Cali is known as the salsa capital of the world so it was a no brainer that we’d go (we love to dance). Our overnight bus arrives early at 5:30am and there’s a queue of taxis waiting for us. We toss up between walking 2.5km at 5 in the morning or catching a taxi. Another no brainer. Since the taxi is part of a queue at the main bus terminal, we, very stupidly, assume that he’s legit. Nope.
After about 2 minutes I realise that the meter isn’t running and ask him to put it on. He tells me that it’s a set price of 10,000 pesos ($4.50AUD) which is
waaaaaay a dollar more than what my hostel advised it should cost. Alas initiates my first ever argument in Spanish. We argue the entire way (the whole 5 minute drive) until we arrive at the hostel and I tell him firmly that I’m not paying a cent over 8,000 pesos. He admits defeat and I realise then that I am so annoying really good at arguing at in Spanish that he couldn’t be bothered asking for the extra $1.
With my first #Spanishargumentwin, we decide to celebrate by going out that night. It’s a Thursday and the salsa clubs are pumpin’ (do people still say that?). In my head our night goes like this: we go to a club, there’s some people there offering classes on basics, we learn a couple of moves and then rock the dance floor all night long. Instead, we walk in and there are maybe 5 people inside and no one is dancing. I look at the time and it’s 9 pm – ummm where is everyone? My bedtime is in 2 hours!! Apparently
Colombians people don’t head out that early and I’m just a grandma disguised the body of a 20 something year old.
11pm comes around, the club starts getting busy and we quickly learn that EVERY SINGLE PERSON HERE is a professional salsa dancer. I feel like an audience member at a dance recital, in complete awe of the talent. This is also the first time in my life that I’ve felt intimidated to dance in public. Ludicrous. I drag Daniel up and we try our best to copy the steps but just end up looking a bit like this… I’m the orange guy.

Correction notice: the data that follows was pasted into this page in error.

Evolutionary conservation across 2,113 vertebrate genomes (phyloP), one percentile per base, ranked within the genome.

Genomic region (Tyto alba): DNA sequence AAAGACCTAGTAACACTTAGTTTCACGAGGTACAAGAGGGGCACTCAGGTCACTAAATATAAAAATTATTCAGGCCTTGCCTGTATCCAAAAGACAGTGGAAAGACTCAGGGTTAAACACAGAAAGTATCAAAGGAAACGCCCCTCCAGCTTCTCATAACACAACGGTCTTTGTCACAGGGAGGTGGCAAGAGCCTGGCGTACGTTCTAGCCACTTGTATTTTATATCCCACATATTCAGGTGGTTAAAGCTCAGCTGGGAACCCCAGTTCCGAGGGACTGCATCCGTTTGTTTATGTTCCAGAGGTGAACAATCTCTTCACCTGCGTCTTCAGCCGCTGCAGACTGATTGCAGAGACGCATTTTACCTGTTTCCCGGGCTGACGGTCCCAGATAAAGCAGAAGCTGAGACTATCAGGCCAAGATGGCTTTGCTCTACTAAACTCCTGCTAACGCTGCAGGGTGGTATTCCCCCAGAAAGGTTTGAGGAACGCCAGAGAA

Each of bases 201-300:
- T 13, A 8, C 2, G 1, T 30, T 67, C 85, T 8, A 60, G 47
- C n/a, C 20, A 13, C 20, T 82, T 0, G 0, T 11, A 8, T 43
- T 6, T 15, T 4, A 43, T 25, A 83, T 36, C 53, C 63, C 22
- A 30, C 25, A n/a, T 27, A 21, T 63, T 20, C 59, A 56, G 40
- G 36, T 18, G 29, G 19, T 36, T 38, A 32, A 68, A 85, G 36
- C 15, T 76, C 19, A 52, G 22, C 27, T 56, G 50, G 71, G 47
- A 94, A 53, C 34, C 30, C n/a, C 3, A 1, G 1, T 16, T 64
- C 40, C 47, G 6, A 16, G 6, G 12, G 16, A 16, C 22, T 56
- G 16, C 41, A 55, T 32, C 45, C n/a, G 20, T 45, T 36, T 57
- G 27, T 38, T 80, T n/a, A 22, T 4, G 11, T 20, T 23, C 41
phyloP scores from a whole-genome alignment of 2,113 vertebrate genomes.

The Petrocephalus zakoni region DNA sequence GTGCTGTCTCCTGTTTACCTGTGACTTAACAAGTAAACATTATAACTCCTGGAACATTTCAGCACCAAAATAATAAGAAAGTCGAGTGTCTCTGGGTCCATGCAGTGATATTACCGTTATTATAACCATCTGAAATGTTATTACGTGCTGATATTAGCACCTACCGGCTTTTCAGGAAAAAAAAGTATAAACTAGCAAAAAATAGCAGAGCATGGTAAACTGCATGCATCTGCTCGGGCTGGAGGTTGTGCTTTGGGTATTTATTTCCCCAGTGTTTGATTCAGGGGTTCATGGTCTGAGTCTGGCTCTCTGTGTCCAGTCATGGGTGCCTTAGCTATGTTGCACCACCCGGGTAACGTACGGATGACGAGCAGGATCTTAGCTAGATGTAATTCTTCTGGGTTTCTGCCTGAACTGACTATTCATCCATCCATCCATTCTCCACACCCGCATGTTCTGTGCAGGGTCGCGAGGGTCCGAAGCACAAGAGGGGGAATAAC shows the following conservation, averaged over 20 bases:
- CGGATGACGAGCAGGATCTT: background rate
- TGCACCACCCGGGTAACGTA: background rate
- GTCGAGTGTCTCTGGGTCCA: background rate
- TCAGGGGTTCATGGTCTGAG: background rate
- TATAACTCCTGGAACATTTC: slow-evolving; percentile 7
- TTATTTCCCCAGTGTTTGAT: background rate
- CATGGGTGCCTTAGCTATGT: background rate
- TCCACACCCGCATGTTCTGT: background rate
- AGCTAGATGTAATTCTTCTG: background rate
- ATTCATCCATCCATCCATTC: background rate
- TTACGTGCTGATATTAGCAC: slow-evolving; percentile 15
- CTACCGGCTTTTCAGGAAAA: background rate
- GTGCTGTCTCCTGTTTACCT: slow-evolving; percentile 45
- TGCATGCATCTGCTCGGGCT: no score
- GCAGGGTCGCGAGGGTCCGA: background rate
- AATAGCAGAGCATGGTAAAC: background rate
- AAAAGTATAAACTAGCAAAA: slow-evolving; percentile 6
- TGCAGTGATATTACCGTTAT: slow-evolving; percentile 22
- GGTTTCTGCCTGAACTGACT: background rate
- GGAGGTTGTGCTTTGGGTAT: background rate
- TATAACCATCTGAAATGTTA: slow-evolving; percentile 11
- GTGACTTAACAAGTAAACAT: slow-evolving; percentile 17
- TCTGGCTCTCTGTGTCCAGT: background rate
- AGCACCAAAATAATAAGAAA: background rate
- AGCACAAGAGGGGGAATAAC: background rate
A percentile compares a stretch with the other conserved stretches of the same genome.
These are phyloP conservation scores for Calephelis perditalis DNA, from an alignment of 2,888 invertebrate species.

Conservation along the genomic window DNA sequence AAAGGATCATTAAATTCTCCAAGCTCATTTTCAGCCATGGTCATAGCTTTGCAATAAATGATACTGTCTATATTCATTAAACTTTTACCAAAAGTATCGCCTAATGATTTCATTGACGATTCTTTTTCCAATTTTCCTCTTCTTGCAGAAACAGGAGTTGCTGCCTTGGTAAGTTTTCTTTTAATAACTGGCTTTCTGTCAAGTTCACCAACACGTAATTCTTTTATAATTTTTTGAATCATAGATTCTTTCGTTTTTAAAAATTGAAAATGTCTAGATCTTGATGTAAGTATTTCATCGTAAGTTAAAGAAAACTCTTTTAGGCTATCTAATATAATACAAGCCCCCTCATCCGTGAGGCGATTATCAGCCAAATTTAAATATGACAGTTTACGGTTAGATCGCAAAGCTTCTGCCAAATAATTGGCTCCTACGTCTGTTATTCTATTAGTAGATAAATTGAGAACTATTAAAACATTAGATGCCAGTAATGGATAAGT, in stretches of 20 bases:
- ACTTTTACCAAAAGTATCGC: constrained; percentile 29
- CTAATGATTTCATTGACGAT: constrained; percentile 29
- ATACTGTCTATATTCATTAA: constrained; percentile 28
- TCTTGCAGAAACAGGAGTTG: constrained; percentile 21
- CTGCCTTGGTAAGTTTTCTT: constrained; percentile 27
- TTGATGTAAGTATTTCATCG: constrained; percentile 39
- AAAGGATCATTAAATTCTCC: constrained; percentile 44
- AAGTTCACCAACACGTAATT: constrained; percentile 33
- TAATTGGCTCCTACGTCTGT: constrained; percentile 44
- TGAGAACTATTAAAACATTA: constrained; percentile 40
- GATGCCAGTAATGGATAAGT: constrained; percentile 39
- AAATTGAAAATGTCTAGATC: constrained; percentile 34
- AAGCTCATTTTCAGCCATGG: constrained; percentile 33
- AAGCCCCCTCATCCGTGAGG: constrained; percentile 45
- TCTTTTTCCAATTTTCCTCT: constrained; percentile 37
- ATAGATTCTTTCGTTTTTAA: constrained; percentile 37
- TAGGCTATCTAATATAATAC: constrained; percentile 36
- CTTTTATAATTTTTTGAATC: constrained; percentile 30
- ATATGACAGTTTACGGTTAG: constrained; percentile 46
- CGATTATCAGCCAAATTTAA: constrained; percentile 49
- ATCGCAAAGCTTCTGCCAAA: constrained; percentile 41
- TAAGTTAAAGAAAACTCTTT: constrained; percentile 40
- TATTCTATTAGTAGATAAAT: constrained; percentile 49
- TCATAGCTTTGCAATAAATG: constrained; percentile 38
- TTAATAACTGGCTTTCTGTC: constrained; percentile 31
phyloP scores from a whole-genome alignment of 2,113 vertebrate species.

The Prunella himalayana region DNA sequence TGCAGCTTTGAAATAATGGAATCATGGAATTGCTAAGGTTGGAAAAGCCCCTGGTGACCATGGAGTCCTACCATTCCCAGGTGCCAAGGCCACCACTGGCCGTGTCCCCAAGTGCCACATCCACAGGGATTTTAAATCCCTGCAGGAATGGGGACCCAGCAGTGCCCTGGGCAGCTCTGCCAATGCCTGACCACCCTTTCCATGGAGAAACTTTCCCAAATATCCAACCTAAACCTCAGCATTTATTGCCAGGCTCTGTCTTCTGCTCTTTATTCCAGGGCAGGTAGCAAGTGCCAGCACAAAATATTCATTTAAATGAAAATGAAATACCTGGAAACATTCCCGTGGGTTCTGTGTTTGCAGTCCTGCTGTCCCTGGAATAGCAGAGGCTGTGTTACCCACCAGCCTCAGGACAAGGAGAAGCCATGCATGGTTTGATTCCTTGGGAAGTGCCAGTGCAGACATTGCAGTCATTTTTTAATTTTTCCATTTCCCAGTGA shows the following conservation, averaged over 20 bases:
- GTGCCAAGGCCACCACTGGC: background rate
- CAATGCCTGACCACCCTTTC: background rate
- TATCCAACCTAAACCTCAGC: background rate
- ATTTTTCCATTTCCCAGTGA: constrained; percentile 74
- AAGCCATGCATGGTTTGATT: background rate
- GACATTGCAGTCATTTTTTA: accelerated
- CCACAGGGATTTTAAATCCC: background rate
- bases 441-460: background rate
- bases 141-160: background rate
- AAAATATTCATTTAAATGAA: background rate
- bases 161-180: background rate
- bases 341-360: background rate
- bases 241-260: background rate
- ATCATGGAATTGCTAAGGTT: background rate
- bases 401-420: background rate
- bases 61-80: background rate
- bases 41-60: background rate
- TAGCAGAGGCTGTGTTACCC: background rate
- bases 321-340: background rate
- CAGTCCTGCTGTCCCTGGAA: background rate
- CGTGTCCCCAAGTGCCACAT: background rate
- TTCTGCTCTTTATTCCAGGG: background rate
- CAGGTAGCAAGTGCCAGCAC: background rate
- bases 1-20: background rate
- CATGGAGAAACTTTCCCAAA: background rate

Yeah…we need classes.
The next day I sign us into private classes with
Usher Kanelo, a total salsa pro. Now we know that it means when they say ‘the man leads’. We smash out 7 hours of classes in 2 days and this is the result:
With our semi-decent salsa moves ready to go, we head to Salsa Del Parque (Salsa at the Park) to show ’em what we’re made of. We walk in and immediately feel the bass deep in our chests. A 20 piece live salsa band is on stage. Everyone in the crowd is dancing, laughing and jamming along with their BYO instruments. The music is amplified as hundreds of maracas and bongos are played by the crowd, seamlessly on beat. Why don’t we do this in Australia?!? The vibe is incredible and now I see what people mean when they talk about Colombians. Their passion is infectious.
As we walk closer we realise that a mere 20m from the stage is a kickboxing match! I guess you get options in Colombia, wanna dance or fight? To add to the super random combo, we find an international tattoo convention on the sideline full of artists from all around South America. It sounds very bizarre but I couldn’t make up this kind of salsa event if I tried. We go for a walk and see pretty much the best thing ever… Harry Potter… aka Daniel Radcliffe…on someone’s arm…
And with a very interesting and random night, our time in Cali is up and we leave as semi-professional salsa dancers, personal acquaintances with Usher and witnesses to the world’s most serious Harry Potter fan.
For a sneak peak of what’s in store during our time in Colombia, check out our Photos to Inspire Wanderlust.